Mechanic Ryan is assigned to a French squadron but flying (not fixing) is what he had in mind, so he goes to great lengths to prove himself to his Colonel. During a mission, Ryan steals a Spad and takes to the sky, shooting down two Germans and earning himself wings. When the Colonel tells his men that orders are to capture one of the new model German Albatross fighter planes, the boys sigh and vow they'll do their best but it's Ryan who accidentally crashes his plane behind enemy lines and discovers that he's a hop, skip, and a jump from the airfield stashing all the new planes! Throwing caution to the wind, Ryan saunters down the tarmac, hops in the lead plane and revs her up. Expecting to be shot down at any second, he takes off and discovers the rest of the German squadron following (rather than firing on) him. The planes land at the French base and Ryan is given the keys to the kingdom. Like "The Novice and the Ace," "Home Again" is chock full of funny moments; in fact, it resembles nothing so much as a Jerry Lewis flick with its "right place, right time" scene and its goofball lead character. The Jack Davis panel of Ryan, mouth agape, with a squad of Germans blindly following him, is comedic gold. -Peter

Jack- Evans's plane work in "The Green Kids" is superb and the story is well-told and compassionate but holds no surprises. I'm not as fond of Krigstein as you are, Peter, so I thought the art in "The Good Luck Piece" was uneven, though the tale held some excitement. The unexpectedly light tone of "The Novice and the Ace" was a relief, as you point out, and Wood is his usual stalwart self. As for "Home Again," it was told well enough to overcome my initial difficulty with taking it at all seriously in the face of the Jack Davis art.

Extra! 4

"Dateline: New York City"★★★1/2
Story and Art by Johnny Craig

"Steve Rampart"★★★
Story Uncredited
Art by John Severin

"Geri Hamilton"★★★
Story Uncredited
Art by Reed Crandall

"Dateline: Rio Para"★★1/2
Story and Art by Johnny Craig

Keith Michaels accidentally bumps into a bank robber as the man is escaping with his loot across a city sidewalk. The bandit's mask slips as he takes a shot at Michaels, who gets a glimpse of his face. Michaels is brought down to the station, where he pores over mug shots and identifies the crook as Eddie Broder; Keith turns down the offer of a bodyguard, even though he is the only man who can identify the bank robber.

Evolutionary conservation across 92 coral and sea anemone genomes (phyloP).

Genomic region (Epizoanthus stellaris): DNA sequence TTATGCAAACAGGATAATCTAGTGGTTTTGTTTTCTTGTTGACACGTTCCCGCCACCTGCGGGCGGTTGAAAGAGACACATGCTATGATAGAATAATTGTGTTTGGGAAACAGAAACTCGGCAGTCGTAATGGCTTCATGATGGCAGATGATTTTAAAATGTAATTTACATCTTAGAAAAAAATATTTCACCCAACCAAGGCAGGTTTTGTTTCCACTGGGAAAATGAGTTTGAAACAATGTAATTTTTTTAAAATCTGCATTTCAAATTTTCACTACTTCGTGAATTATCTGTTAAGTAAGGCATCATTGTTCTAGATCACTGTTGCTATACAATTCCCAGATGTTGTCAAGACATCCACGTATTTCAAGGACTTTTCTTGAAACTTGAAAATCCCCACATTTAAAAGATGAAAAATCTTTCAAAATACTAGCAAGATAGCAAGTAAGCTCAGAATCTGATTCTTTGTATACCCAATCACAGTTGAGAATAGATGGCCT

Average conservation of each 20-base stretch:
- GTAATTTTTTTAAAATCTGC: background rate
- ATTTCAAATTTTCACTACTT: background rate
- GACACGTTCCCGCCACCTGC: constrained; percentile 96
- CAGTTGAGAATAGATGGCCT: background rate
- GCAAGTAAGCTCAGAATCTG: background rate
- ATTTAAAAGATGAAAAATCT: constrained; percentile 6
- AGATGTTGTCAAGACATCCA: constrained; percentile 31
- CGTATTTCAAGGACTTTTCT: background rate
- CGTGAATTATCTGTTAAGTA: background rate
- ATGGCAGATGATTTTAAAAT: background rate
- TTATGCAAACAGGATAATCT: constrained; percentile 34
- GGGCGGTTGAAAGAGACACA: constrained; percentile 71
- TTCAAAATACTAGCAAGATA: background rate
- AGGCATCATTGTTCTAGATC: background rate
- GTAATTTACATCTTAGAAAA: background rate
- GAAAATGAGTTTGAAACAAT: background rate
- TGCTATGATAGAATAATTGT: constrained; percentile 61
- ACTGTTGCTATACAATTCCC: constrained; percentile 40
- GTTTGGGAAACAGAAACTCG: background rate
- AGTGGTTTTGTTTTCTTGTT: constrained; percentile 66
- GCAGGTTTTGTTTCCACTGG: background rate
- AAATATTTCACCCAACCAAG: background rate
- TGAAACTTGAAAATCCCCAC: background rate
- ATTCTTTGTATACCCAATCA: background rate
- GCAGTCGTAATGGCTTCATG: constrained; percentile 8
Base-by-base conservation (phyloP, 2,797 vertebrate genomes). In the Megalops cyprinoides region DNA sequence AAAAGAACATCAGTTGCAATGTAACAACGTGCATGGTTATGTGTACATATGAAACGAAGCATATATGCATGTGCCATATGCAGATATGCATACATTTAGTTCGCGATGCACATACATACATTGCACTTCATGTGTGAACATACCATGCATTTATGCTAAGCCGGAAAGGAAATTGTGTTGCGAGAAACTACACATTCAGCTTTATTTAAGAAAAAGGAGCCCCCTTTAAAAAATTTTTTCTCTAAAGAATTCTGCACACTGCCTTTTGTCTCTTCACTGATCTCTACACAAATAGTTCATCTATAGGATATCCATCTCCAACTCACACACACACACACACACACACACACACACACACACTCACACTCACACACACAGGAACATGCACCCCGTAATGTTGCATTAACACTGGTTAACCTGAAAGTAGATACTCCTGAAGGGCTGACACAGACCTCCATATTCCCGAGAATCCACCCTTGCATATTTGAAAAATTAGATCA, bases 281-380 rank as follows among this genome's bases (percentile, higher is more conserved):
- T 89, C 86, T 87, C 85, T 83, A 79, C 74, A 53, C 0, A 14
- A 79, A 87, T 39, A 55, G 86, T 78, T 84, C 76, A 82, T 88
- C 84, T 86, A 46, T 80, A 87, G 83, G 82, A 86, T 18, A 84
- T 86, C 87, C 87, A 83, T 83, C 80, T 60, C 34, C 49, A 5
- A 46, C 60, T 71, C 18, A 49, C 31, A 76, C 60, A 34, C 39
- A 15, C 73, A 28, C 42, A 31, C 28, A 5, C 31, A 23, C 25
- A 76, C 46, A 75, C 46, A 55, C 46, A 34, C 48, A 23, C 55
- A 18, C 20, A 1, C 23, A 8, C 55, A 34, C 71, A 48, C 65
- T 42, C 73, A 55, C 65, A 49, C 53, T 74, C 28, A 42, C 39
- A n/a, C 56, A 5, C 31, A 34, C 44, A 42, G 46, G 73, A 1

"Dateline: New York City"
Broder telephones Michaels and asks for a meeting, but when Michaels arrives at the meeting place, Broder takes another shot at the ace reporter, who is saved by a bullet-proof windshield. Michaels now cannot avoid a police bodyguard and he has become the story, which means that other reporters follow him all over town. Broder narrowly misses running Keith over with a car and later comes after him in a restaurant. Thinking himself safe in the privacy of his own office, Michaels sees Broder climb in through the window and shoot him right in the chest; unfazed, Keith grabs Broder as he tries to escape and knocks him out, serving him up to the police. Good thing Michaels was wearing a bullet-proof vest!

It's no secret that I love Johnny Craig's work, and I thoroughly enjoyed "Dateline: New York City." I'll admit that it's a bit silly to have Broder following Michaels all over the Big Apple taking pot shots at him, but Craig's style of storytelling is so cheerful and breezy that I am always happy to take the ride. His characters and situations are a bit old-fashioned, but what fun!

"Steve Rampart"
Treasury agent "Steve Rampart" is on vacation in Mexico, happily taking photographs of the local sights and women, until his camera is stolen. Determined to find his missing film, he gets another camera and retraces his steps, taking the same shots all over again. This does not go unnoticed by a house full of smugglers, who grab Rampart and take him out into the hills, where he is presumably killed. His death is front page news. A week later, the smugglers take a group of displaced persons to the U.S. by night but are unpleasantly surprised when one of them turns out to be Steve Rampart, with a seven-day growth of beard, who breaks up the ring--it seems the man sent out to kill him was also a U.S. agent.

Simple and straightforward, with sharp art by John Severin, this Steve Rampart tale is another satisfying read. I did not think for a moment that Steve was dead but I wasn't sure how he got out of that tight spot. Like Craig's Keith Michaels in the first story, Steve has an eye for the ladies, allowing the artist free rein to populate the panels with pretty girls.

"Geri Hamilton"
Reporter "Geri Hamilton" is assigned to meet a train at a spot where it will take on water. On the train is an FBI agent escorting a bank robber named Mart Dannon who has never been photographed. At the meeting spot, Geri sees the two men, Dannon and the agent, pitch over the rail and down a hill by the tracks, handcuffed together. They disappear from sight but Geri borrows a horse and heads off into the dark woods after them. She finds one man, now separated from the other; he claims to be the FBI agent but she holds him at gunpoint because she has no way of telling for sure.

Soon enough, they find the other man, who also says he's not Dannon. The horse runs off and the three spend the next two days marching trough the woods with Geri unable to sleep for fear that the criminal will take her gun. Eventually, she falls asleep; the bank robber beats up the FBI agent and holds him and Geri at gunpoint. She reveals her strategy when she tells him that she removed the bullets from her gun, assuming that the crook would make a play for it. The agent overpowers the bad guy and Geri admits that she lied about the gun--the bullets were in it all along. At least now she can get some sleep!